Police Commissioner Dr Dwayne Gibbs yesterday distanced himself from Wednesday’s destruction of the Highway Re-Route Movement’s protest camp in Debe and the detention of its leader, Dr Wayne Kublalsingh. Gibbs issued a written response yesterday which was presented by public information officer, Sgt Wayne Mystar, at the daily media briefing at the Police Administration Building, Port-of-Spain. Titled “Bringing Clarity to Events”. the four-paragraph statement read: “At no time was the Commissioner of Police apprised or consulted that there would be the removal of the Highway Protest Camp.” Referring to “a number of inaccurate statements recently made in media outlets regarding the events which occurred at a location in South Trinidad,” Gibbs’ statement sought to “correct any misconceptions so that our citizens can be properly informed on such subjects that are understandably very important to their safety, security and quality of life.”
The statement said around 5.30 am on Wednesday “the Assistant Commissioner of Police, South, was contacted by the Minister of National Security who requested police at the location. “In the interest of keeping peace and maintaining order, four police officers were sent to the location. “In the media, reference has been made to heavily-armed police officers at the scene. That statement is incorrect. The heavily-armed officers at the scene were not members of the TTPS but of the Defence Force. “In the interest of maintaining the peace, police removed one individual from the scene and shortly thereafter, he was released from police custody.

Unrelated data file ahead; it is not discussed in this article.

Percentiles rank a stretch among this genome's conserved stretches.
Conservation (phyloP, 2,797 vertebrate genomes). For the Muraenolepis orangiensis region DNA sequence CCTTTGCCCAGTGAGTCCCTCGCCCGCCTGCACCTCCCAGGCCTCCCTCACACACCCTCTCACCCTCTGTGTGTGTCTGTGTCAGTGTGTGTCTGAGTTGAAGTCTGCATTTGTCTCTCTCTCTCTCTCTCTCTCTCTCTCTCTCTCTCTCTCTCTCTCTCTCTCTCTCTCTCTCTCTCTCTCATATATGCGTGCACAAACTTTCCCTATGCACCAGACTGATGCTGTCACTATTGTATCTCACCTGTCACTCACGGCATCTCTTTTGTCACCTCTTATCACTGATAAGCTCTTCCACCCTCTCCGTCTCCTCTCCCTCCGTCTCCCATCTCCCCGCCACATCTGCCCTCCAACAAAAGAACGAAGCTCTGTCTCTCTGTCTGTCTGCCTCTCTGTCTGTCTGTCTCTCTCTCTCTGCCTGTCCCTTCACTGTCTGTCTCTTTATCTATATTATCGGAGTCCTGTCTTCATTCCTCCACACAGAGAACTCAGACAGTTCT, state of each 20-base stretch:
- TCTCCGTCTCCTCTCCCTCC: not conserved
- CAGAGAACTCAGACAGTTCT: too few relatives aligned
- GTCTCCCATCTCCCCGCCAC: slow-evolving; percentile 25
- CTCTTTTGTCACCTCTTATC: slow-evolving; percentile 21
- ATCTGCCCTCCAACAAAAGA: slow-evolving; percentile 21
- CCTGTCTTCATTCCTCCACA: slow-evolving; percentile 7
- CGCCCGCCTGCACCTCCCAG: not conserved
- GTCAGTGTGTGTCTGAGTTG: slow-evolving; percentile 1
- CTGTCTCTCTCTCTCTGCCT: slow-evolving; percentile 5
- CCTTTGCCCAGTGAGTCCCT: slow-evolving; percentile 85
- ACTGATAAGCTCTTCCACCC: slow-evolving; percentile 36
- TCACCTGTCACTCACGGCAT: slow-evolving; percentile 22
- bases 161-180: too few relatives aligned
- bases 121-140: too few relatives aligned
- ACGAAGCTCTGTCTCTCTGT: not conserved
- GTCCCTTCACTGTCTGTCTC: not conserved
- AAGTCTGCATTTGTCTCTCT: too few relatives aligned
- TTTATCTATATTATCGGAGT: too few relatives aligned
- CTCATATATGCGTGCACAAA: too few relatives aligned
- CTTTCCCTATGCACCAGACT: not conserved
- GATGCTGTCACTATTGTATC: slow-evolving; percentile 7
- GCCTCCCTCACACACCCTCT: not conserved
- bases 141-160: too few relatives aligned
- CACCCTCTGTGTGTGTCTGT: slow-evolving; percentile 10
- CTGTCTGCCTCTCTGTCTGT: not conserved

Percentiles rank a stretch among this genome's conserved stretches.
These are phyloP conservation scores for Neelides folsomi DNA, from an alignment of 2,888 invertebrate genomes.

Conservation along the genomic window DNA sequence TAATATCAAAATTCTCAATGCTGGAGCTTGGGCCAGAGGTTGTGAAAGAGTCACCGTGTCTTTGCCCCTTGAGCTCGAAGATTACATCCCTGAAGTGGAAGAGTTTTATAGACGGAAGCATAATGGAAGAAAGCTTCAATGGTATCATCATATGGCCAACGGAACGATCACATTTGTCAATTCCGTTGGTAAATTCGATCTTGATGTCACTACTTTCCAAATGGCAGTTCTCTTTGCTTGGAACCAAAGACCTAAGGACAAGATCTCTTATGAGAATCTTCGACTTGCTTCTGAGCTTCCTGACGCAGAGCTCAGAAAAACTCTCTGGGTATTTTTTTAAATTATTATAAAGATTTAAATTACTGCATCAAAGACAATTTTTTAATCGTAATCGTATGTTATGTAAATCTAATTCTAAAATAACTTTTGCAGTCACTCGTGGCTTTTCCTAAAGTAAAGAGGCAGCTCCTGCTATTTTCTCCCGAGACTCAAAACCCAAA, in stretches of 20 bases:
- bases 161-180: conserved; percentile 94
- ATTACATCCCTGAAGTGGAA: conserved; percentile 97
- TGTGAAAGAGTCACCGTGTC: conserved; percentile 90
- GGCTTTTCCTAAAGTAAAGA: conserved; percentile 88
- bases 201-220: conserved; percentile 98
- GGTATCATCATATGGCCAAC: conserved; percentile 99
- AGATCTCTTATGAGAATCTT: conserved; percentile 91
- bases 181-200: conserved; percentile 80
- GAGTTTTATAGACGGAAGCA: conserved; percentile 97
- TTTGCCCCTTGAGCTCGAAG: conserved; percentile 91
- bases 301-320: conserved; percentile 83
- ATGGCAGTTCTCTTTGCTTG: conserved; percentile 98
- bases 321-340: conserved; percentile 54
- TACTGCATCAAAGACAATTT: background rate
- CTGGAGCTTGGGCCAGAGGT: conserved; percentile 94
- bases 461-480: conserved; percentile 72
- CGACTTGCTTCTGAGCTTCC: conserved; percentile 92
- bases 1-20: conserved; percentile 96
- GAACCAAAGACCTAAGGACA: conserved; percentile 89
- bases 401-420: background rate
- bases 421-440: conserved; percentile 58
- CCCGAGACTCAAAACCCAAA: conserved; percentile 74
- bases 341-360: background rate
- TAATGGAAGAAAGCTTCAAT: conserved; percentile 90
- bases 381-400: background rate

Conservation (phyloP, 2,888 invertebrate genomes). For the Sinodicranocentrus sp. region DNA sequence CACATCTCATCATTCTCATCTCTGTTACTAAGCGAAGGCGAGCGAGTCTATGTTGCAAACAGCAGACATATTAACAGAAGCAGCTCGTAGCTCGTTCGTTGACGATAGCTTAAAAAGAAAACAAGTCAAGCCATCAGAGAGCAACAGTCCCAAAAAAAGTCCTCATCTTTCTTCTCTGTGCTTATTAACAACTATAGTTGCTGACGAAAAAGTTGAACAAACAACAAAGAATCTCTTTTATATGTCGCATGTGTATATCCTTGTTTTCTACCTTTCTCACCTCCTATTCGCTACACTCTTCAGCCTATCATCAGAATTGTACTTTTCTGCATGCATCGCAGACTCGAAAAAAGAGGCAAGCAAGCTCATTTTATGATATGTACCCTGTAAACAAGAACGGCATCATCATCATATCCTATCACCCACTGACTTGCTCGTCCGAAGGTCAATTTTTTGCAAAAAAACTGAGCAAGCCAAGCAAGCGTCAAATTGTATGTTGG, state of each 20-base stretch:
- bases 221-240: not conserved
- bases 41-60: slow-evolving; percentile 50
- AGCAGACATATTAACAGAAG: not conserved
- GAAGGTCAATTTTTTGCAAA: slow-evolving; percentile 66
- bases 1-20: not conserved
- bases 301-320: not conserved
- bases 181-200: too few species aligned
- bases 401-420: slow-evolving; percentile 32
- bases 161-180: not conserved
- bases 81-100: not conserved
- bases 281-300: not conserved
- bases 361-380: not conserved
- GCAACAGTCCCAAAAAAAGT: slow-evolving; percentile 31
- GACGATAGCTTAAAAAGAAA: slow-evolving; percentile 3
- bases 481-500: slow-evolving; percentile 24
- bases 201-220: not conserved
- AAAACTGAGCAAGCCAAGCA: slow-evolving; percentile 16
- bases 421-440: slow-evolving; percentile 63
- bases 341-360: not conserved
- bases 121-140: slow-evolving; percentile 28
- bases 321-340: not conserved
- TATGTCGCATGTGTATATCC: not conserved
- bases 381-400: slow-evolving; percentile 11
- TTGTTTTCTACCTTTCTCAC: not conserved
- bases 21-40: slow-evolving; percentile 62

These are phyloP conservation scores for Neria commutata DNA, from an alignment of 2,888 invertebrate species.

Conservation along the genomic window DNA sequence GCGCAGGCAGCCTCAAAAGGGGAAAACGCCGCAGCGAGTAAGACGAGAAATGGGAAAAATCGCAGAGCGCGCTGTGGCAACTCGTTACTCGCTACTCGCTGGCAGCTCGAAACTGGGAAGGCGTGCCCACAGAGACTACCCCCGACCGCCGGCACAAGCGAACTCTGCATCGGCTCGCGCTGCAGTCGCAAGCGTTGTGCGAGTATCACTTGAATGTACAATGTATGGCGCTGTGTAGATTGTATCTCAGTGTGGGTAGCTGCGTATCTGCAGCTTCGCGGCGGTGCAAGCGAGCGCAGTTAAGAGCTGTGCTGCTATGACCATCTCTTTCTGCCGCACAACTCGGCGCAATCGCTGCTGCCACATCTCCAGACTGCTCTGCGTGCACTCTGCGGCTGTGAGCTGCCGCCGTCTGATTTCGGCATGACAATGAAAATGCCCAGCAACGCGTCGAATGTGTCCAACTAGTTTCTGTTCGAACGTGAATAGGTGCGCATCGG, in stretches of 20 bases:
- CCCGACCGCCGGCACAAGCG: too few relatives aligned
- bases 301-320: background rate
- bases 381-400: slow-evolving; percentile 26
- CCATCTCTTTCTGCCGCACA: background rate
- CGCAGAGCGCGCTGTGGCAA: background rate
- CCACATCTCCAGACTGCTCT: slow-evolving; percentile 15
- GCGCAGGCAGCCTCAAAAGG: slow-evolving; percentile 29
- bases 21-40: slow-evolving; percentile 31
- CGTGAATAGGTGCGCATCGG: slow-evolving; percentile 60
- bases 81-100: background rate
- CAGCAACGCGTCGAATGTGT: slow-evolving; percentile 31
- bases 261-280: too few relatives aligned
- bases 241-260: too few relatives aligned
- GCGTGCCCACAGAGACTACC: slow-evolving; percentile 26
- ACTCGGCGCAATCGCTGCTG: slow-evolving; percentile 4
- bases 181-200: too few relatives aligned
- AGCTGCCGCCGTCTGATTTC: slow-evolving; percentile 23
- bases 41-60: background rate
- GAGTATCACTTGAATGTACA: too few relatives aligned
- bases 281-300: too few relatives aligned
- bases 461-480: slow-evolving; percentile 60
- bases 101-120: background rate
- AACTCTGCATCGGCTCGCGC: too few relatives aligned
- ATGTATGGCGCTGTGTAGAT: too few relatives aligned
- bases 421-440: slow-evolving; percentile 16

“The TTPS is conducting an investigation into reports of allegations of a criminal nature which may have occurred.” Questioned immediately after reading the statement, Mystar confirmed no charges had been laid against Kublalsingh.
He emphasised that National Security Minister Jack Warner had made a “request” for police officers and had not “instructed or ordered” officers to destroy the camp and arrest people, as was being reported. He explained that while soldiers still do not possess powers of arrest, Defence Force personnel can detain anyone they consider a threat, which was done. Mystar repeated one man had been detained and no protocol had been breached as he was later handed over to police officers who arrived at the scene after the camp had been destroyed. He denied any cover-up of the events on Wednesday morning and again said: “The Commissioner of Police did not issue any instructions to officers.” Contacted yesterday, Regiment officials said they had “assisted the police in the course of their duty.” Following a call by Mystar on Wednesday for people who felt “violated” to lodge complaints with the Police Complaints Authority, officials said up to yesterday “no official complaints had been received.